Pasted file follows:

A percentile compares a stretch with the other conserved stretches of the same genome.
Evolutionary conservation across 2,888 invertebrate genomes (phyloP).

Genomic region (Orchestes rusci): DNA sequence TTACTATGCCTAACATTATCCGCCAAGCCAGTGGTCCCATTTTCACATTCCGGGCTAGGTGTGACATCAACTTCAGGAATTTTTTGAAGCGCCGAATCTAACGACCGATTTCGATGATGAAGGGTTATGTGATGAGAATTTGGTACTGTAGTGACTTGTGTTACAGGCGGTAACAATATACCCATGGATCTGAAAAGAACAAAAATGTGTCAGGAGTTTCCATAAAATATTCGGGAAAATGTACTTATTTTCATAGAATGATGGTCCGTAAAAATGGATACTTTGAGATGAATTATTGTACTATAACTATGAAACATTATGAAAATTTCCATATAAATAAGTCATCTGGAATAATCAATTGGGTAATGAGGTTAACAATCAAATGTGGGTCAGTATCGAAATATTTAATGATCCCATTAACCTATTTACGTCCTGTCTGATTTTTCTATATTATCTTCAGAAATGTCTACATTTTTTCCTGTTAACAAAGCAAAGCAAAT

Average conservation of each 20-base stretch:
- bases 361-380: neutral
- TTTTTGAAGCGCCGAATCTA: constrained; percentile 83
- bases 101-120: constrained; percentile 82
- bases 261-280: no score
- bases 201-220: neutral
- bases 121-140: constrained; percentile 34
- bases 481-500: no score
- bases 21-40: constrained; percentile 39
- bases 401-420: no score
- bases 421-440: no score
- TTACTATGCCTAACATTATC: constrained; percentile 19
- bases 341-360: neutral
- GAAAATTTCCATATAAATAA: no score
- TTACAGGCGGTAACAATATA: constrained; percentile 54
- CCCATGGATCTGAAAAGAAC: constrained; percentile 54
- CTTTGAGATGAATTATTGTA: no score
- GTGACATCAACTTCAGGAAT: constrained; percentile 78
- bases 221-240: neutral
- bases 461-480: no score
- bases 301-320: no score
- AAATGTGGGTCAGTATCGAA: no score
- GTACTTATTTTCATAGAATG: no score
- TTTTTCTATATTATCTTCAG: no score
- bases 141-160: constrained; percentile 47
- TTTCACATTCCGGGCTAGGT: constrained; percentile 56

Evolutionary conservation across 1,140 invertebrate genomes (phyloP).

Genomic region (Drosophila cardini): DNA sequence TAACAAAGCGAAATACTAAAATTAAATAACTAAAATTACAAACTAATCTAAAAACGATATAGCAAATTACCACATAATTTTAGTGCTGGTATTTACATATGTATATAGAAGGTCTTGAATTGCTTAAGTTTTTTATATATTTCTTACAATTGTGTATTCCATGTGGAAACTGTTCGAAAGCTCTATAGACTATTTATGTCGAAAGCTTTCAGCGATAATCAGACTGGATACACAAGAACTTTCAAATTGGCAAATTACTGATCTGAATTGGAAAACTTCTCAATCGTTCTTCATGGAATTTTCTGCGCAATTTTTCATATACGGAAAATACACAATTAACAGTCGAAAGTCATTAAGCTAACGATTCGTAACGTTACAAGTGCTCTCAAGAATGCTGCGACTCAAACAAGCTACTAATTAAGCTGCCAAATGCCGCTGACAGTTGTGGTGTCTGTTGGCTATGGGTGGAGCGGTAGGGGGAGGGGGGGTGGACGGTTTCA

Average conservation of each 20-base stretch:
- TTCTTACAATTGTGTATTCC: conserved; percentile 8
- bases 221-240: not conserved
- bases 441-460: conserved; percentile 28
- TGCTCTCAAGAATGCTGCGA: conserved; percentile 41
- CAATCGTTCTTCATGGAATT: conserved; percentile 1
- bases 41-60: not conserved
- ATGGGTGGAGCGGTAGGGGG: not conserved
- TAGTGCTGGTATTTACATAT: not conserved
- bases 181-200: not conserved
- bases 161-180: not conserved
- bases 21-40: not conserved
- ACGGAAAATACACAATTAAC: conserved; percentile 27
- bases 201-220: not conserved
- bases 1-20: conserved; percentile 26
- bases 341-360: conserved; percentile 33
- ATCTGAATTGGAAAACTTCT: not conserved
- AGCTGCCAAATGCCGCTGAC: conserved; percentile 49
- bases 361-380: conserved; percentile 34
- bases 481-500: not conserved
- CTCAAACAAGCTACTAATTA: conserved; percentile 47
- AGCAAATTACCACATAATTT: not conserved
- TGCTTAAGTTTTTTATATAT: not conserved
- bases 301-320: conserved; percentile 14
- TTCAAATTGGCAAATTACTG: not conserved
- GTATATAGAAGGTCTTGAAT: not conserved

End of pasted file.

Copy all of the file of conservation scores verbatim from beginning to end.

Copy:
A percentile compares a stretch with the other conserved stretches of the same genome.
Evolutionary conservation across 2,888 invertebrate genomes (phyloP).

Genomic region (Orchestes rusci): DNA sequence TTACTATGCCTAACATTATCCGCCAAGCCAGTGGTCCCATTTTCACATTCCGGGCTAGGTGTGACATCAACTTCAGGAATTTTTTGAAGCGCCGAATCTAACGACCGATTTCGATGATGAAGGGTTATGTGATGAGAATTTGGTACTGTAGTGACTTGTGTTACAGGCGGTAACAATATACCCATGGATCTGAAAAGAACAAAAATGTGTCAGGAGTTTCCATAAAATATTCGGGAAAATGTACTTATTTTCATAGAATGATGGTCCGTAAAAATGGATACTTTGAGATGAATTATTGTACTATAACTATGAAACATTATGAAAATTTCCATATAAATAAGTCATCTGGAATAATCAATTGGGTAATGAGGTTAACAATCAAATGTGGGTCAGTATCGAAATATTTAATGATCCCATTAACCTATTTACGTCCTGTCTGATTTTTCTATATTATCTTCAGAAATGTCTACATTTTTTCCTGTTAACAAAGCAAAGCAAAT

Average conservation of each 20-base stretch:
- bases 361-380: neutral
- TTTTTGAAGCGCCGAATCTA: constrained; percentile 83
- bases 101-120: constrained; percentile 82
- bases 261-280: no score
- bases 201-220: neutral
- bases 121-140: constrained; percentile 34
- bases 481-500: no score
- bases 21-40: constrained; percentile 39
- bases 401-420: no score
- bases 421-440: no score
- TTACTATGCCTAACATTATC: constrained; percentile 19
- bases 341-360: neutral
- GAAAATTTCCATATAAATAA: no score
- TTACAGGCGGTAACAATATA: constrained; percentile 54
- CCCATGGATCTGAAAAGAAC: constrained; percentile 54
- CTTTGAGATGAATTATTGTA: no score
- GTGACATCAACTTCAGGAAT: constrained; percentile 78
- bases 221-240: neutral
- bases 461-480: no score
- bases 301-320: no score
- AAATGTGGGTCAGTATCGAA: no score
- GTACTTATTTTCATAGAATG: no score
- TTTTTCTATATTATCTTCAG: no score
- bases 141-160: constrained; percentile 47
- TTTCACATTCCGGGCTAGGT: constrained; percentile 56

Evolutionary conservation across 1,140 invertebrate genomes (phyloP).

Genomic region (Drosophila cardini): DNA sequence TAACAAAGCGAAATACTAAAATTAAATAACTAAAATTACAAACTAATCTAAAAACGATATAGCAAATTACCACATAATTTTAGTGCTGGTATTTACATATGTATATAGAAGGTCTTGAATTGCTTAAGTTTTTTATATATTTCTTACAATTGTGTATTCCATGTGGAAACTGTTCGAAAGCTCTATAGACTATTTATGTCGAAAGCTTTCAGCGATAATCAGACTGGATACACAAGAACTTTCAAATTGGCAAATTACTGATCTGAATTGGAAAACTTCTCAATCGTTCTTCATGGAATTTTCTGCGCAATTTTTCATATACGGAAAATACACAATTAACAGTCGAAAGTCATTAAGCTAACGATTCGTAACGTTACAAGTGCTCTCAAGAATGCTGCGACTCAAACAAGCTACTAATTAAGCTGCCAAATGCCGCTGACAGTTGTGGTGTCTGTTGGCTATGGGTGGAGCGGTAGGGGGAGGGGGGGTGGACGGTTTCA

Average conservation of each 20-base stretch:
- TTCTTACAATTGTGTATTCC: conserved; percentile 8
- bases 221-240: not conserved
- bases 441-460: conserved; percentile 28
- TGCTCTCAAGAATGCTGCGA: conserved; percentile 41
- CAATCGTTCTTCATGGAATT: conserved; percentile 1
- bases 41-60: not conserved
- ATGGGTGGAGCGGTAGGGGG: not conserved
- TAGTGCTGGTATTTACATAT: not conserved
- bases 181-200: not conserved
- bases 161-180: not conserved
- bases 21-40: not conserved
- ACGGAAAATACACAATTAAC: conserved; percentile 27
- bases 201-220: not conserved
- bases 1-20: conserved; percentile 26
- bases 341-360: conserved; percentile 33
- ATCTGAATTGGAAAACTTCT: not conserved
- AGCTGCCAAATGCCGCTGAC: conserved; percentile 49
- bases 361-380: conserved; percentile 34
- bases 481-500: not conserved
- CTCAAACAAGCTACTAATTA: conserved; percentile 47
- AGCAAATTACCACATAATTT: not conserved
- TGCTTAAGTTTTTTATATAT: not conserved
- bases 301-320: conserved; percentile 14
- TTCAAATTGGCAAATTACTG: not conserved
- GTATATAGAAGGTCTTGAAT: not conserved